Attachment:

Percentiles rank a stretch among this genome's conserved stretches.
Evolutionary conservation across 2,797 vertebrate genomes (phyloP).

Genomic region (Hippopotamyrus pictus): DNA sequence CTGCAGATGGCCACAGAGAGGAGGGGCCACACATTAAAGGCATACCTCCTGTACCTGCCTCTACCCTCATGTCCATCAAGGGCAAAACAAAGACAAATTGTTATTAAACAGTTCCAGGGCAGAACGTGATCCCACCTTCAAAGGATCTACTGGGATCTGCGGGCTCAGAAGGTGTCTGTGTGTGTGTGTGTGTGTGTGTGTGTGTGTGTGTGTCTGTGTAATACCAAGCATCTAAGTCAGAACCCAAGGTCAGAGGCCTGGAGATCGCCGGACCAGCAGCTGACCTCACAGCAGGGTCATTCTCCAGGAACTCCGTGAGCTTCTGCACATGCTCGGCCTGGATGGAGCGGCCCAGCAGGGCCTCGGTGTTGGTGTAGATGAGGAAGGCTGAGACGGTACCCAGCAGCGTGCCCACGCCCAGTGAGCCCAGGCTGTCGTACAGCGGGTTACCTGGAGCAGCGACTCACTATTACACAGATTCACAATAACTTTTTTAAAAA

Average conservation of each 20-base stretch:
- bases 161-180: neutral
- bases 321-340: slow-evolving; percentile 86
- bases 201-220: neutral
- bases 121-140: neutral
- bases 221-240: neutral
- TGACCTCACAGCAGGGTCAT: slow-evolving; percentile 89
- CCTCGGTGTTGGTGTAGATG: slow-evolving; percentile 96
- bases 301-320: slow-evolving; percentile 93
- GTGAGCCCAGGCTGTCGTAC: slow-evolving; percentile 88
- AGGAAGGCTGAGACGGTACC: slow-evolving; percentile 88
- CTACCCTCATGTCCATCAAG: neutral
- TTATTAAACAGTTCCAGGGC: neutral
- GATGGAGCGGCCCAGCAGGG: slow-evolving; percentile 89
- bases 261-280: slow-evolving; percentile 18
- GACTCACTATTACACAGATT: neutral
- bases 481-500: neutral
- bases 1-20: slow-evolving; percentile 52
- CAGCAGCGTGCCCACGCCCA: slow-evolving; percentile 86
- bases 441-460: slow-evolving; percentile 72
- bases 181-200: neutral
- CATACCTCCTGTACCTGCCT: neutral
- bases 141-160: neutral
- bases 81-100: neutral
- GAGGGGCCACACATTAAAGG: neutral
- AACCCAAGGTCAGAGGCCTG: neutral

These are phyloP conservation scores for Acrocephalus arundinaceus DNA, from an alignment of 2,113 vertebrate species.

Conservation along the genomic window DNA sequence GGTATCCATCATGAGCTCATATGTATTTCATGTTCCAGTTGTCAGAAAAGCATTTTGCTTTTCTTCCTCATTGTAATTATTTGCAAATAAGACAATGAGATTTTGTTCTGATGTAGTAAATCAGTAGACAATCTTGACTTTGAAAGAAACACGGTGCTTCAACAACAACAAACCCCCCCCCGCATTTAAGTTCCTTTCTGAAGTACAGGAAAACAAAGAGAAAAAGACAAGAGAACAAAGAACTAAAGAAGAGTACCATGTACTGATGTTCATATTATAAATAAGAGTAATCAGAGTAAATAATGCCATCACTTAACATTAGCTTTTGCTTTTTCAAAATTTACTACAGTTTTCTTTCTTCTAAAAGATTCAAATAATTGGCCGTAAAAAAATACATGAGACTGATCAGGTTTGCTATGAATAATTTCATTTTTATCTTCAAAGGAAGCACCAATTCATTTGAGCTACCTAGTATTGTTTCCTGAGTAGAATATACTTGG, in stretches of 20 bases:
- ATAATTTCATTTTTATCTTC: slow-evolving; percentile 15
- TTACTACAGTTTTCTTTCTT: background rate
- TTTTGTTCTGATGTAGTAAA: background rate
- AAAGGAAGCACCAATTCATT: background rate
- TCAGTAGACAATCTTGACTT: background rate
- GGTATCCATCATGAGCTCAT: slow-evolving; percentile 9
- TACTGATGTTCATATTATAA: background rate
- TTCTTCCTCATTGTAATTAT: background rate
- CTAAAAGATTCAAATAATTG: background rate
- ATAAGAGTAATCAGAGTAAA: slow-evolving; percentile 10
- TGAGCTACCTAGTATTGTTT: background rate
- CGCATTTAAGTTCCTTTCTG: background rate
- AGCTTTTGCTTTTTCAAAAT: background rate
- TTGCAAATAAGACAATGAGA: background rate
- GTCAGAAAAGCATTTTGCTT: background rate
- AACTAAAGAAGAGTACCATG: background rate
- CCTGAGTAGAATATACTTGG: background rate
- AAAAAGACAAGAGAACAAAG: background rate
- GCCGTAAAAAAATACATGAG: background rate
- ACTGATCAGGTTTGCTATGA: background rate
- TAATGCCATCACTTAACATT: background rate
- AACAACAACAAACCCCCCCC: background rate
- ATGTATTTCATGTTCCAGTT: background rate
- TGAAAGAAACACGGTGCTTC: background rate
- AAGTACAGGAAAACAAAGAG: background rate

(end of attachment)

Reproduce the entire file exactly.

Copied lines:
Percentiles rank a stretch among this genome's conserved stretches.
Evolutionary conservation across 2,797 vertebrate genomes (phyloP).

Genomic region (Hippopotamyrus pictus): DNA sequence CTGCAGATGGCCACAGAGAGGAGGGGCCACACATTAAAGGCATACCTCCTGTACCTGCCTCTACCCTCATGTCCATCAAGGGCAAAACAAAGACAAATTGTTATTAAACAGTTCCAGGGCAGAACGTGATCCCACCTTCAAAGGATCTACTGGGATCTGCGGGCTCAGAAGGTGTCTGTGTGTGTGTGTGTGTGTGTGTGTGTGTGTGTGTGTCTGTGTAATACCAAGCATCTAAGTCAGAACCCAAGGTCAGAGGCCTGGAGATCGCCGGACCAGCAGCTGACCTCACAGCAGGGTCATTCTCCAGGAACTCCGTGAGCTTCTGCACATGCTCGGCCTGGATGGAGCGGCCCAGCAGGGCCTCGGTGTTGGTGTAGATGAGGAAGGCTGAGACGGTACCCAGCAGCGTGCCCACGCCCAGTGAGCCCAGGCTGTCGTACAGCGGGTTACCTGGAGCAGCGACTCACTATTACACAGATTCACAATAACTTTTTTAAAAA

Average conservation of each 20-base stretch:
- bases 161-180: neutral
- bases 321-340: slow-evolving; percentile 86
- bases 201-220: neutral
- bases 121-140: neutral
- bases 221-240: neutral
- TGACCTCACAGCAGGGTCAT: slow-evolving; percentile 89
- CCTCGGTGTTGGTGTAGATG: slow-evolving; percentile 96
- bases 301-320: slow-evolving; percentile 93
- GTGAGCCCAGGCTGTCGTAC: slow-evolving; percentile 88
- AGGAAGGCTGAGACGGTACC: slow-evolving; percentile 88
- CTACCCTCATGTCCATCAAG: neutral
- TTATTAAACAGTTCCAGGGC: neutral
- GATGGAGCGGCCCAGCAGGG: slow-evolving; percentile 89
- bases 261-280: slow-evolving; percentile 18
- GACTCACTATTACACAGATT: neutral
- bases 481-500: neutral
- bases 1-20: slow-evolving; percentile 52
- CAGCAGCGTGCCCACGCCCA: slow-evolving; percentile 86
- bases 441-460: slow-evolving; percentile 72
- bases 181-200: neutral
- CATACCTCCTGTACCTGCCT: neutral
- bases 141-160: neutral
- bases 81-100: neutral
- GAGGGGCCACACATTAAAGG: neutral
- AACCCAAGGTCAGAGGCCTG: neutral

These are phyloP conservation scores for Acrocephalus arundinaceus DNA, from an alignment of 2,113 vertebrate species.

Conservation along the genomic window DNA sequence GGTATCCATCATGAGCTCATATGTATTTCATGTTCCAGTTGTCAGAAAAGCATTTTGCTTTTCTTCCTCATTGTAATTATTTGCAAATAAGACAATGAGATTTTGTTCTGATGTAGTAAATCAGTAGACAATCTTGACTTTGAAAGAAACACGGTGCTTCAACAACAACAAACCCCCCCCCGCATTTAAGTTCCTTTCTGAAGTACAGGAAAACAAAGAGAAAAAGACAAGAGAACAAAGAACTAAAGAAGAGTACCATGTACTGATGTTCATATTATAAATAAGAGTAATCAGAGTAAATAATGCCATCACTTAACATTAGCTTTTGCTTTTTCAAAATTTACTACAGTTTTCTTTCTTCTAAAAGATTCAAATAATTGGCCGTAAAAAAATACATGAGACTGATCAGGTTTGCTATGAATAATTTCATTTTTATCTTCAAAGGAAGCACCAATTCATTTGAGCTACCTAGTATTGTTTCCTGAGTAGAATATACTTGG, in stretches of 20 bases:
- ATAATTTCATTTTTATCTTC: slow-evolving; percentile 15
- TTACTACAGTTTTCTTTCTT: background rate
- TTTTGTTCTGATGTAGTAAA: background rate
- AAAGGAAGCACCAATTCATT: background rate
- TCAGTAGACAATCTTGACTT: background rate
- GGTATCCATCATGAGCTCAT: slow-evolving; percentile 9
- TACTGATGTTCATATTATAA: background rate
- TTCTTCCTCATTGTAATTAT: background rate
- CTAAAAGATTCAAATAATTG: background rate
- ATAAGAGTAATCAGAGTAAA: slow-evolving; percentile 10
- TGAGCTACCTAGTATTGTTT: background rate
- CGCATTTAAGTTCCTTTCTG: background rate
- AGCTTTTGCTTTTTCAAAAT: background rate
- TTGCAAATAAGACAATGAGA: background rate
- GTCAGAAAAGCATTTTGCTT: background rate
- AACTAAAGAAGAGTACCATG: background rate
- CCTGAGTAGAATATACTTGG: background rate
- AAAAAGACAAGAGAACAAAG: background rate
- GCCGTAAAAAAATACATGAG: background rate
- ACTGATCAGGTTTGCTATGA: background rate
- TAATGCCATCACTTAACATT: background rate
- AACAACAACAAACCCCCCCC: background rate
- ATGTATTTCATGTTCCAGTT: background rate
- TGAAAGAAACACGGTGCTTC: background rate
- AAGTACAGGAAAACAAAGAG: background rate